Do you remember the famous scene from the Rocky movies, wherein Sylvester Stallone triumphantly runs up the steps of the Philadelphia Museum of Art, pumping his fists, above his head? He does this to mark the conclusion to a rigorous training regime. This moment, was similar to one that I experienced yesterday. Instead of going from rags to riches, like Stallone did in the original Rocky (1976) film. I went from sugar addict to healthy food fanatic, I was able to do something incredible [for myself]: I went sans sugar for one week [with the exception of one or two minor slip-ups]! Stafford Richter, the sugar kid was finally able to get the monkey off his back!
But it was no easy task, it required both willpower and determination. As a convenience store clerk with a sweet-tooth, it was hard to not give into my desire for sugary treats. But it can be done, even if you do get clammy and sweaty; because you are ‘jones-ing’ for a Reese Peanut Buttercup.
Having just completed this experiment, I can imagine how difficult it must be for smokers to give up their habit and go ‘cold turkey’. I would argue that white sugar [which is found in most everything we eat these days] is probably as addictive as nicotine which is a main ingredient in cigarettes. The most difficult part, of quitting sugar [like quitting smoking] is the first few days after. This is when your body experiences a sudden dip in it’s regular glucose fructose or nicotine intake. To cope with this, just keep yourself busy with other things, if you do this your cravings should ease. Then, after a little while you will be used to going without refined white sugars in your daily diet. Also you can do, as I did; continue having naturally occuring sugars in fruits and beverages. But be cautious of false marketing, watch out for drinks like Fresca, which say they don’t contain sugar but actually do- according to my girlfriend Jessie.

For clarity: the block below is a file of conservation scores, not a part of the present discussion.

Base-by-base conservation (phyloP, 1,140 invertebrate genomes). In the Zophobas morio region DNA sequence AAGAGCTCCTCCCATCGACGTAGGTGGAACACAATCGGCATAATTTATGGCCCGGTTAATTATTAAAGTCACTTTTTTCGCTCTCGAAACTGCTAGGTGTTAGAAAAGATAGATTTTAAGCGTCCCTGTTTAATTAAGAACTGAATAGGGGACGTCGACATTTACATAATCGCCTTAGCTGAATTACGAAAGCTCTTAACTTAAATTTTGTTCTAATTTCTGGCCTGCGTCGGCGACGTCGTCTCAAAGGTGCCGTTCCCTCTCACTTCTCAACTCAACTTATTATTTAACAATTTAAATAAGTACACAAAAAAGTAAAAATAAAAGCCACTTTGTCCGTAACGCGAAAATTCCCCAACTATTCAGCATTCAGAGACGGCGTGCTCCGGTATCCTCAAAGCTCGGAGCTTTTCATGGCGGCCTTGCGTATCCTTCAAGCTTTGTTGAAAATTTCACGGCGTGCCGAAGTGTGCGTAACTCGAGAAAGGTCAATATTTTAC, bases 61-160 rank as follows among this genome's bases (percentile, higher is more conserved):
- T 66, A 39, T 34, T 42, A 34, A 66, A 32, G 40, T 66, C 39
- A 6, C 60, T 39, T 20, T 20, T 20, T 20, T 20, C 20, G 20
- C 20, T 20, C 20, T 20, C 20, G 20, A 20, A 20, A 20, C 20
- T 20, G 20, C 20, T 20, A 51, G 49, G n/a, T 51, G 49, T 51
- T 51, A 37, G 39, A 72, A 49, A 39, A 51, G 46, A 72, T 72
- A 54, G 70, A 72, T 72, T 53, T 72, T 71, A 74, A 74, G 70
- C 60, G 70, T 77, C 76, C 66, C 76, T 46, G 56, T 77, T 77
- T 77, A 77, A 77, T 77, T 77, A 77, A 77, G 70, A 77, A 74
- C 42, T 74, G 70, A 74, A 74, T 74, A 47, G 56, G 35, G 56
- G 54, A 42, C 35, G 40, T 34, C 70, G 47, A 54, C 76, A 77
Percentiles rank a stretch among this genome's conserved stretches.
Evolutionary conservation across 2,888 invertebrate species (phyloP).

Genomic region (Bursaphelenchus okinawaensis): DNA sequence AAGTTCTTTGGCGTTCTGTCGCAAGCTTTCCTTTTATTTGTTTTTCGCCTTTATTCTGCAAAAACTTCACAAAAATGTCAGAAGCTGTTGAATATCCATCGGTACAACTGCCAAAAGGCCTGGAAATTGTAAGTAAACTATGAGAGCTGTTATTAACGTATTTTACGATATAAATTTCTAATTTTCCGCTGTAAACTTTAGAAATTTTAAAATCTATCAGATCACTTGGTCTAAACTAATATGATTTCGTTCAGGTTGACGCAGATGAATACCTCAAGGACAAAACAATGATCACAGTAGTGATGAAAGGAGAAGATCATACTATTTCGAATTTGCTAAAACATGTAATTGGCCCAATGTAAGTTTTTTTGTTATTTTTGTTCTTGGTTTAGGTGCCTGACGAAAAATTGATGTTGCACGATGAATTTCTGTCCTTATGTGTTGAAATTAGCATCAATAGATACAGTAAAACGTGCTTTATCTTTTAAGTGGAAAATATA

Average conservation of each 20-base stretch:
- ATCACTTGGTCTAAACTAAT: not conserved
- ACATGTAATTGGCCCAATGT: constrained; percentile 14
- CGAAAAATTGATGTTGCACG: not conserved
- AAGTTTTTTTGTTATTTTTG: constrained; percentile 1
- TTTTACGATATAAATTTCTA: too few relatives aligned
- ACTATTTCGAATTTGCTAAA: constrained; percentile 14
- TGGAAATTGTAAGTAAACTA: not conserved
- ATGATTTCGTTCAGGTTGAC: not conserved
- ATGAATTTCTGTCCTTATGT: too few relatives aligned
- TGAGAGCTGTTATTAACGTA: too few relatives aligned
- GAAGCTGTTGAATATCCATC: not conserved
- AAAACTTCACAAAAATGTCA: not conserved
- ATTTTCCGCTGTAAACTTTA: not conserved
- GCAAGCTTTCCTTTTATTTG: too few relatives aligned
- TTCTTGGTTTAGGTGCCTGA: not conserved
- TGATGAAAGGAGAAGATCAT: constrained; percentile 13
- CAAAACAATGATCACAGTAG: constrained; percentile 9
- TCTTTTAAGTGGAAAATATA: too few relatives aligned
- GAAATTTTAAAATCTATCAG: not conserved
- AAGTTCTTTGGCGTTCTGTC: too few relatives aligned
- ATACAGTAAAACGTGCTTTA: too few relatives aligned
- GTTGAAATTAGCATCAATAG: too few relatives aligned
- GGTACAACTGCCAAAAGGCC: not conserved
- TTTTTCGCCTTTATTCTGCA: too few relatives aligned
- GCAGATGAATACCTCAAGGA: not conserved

The way I am describing sugar withdrawal, must sound a bit similar to a drug detox program. Well, according to a friend of mine, who is a former science student at Simon Fraser University; it is. Coming off of sugar is similar to coming off of illegal drug use. She states, in a blog post response, that sugar triggers the same pleasure response areas in the brain that drugs do. Don’t get me wrong, after this week long experiment, I haven’t turned into some crazy sugar prohibitionist; I just think in hindsight, that sugar is more enjoyable when eaten in moderation. Think about it for a moment, what tastes better? That first jujube or the 25th one?
So what did I learn from this experience? First off, I learned that I should not eat so many fruits; well there are many benefits to be gained from adopting a high fibre diet, spending tons of time in the bathroom, isn’t one of these benefits. ‘Nough side, on this front. Next and perhaps more importantly, I learned that we really have to savour and enjoy the small pleasures in life, like food which we often take for granted. How many of us actually take time to chew and consider our food during meal time?
I can tell you, that the first granola bar that I had after my experiment was over, sent me over the moon. I was astounded at the flavour sensation! Subsquently, the can of coke I had with a slice of pizza and the Dairy Queen Blizzard, that I had as dessert, weren’t nearly as good, in comparison to that original peanut butter coated granola bar. So take it slow, try to only have one sugary treat every day and or every couple of days if you can. Notice, if you can taste the difference. Lastly as an FYI, I picked up my first basket of local raspberries today and wow! They are amazing.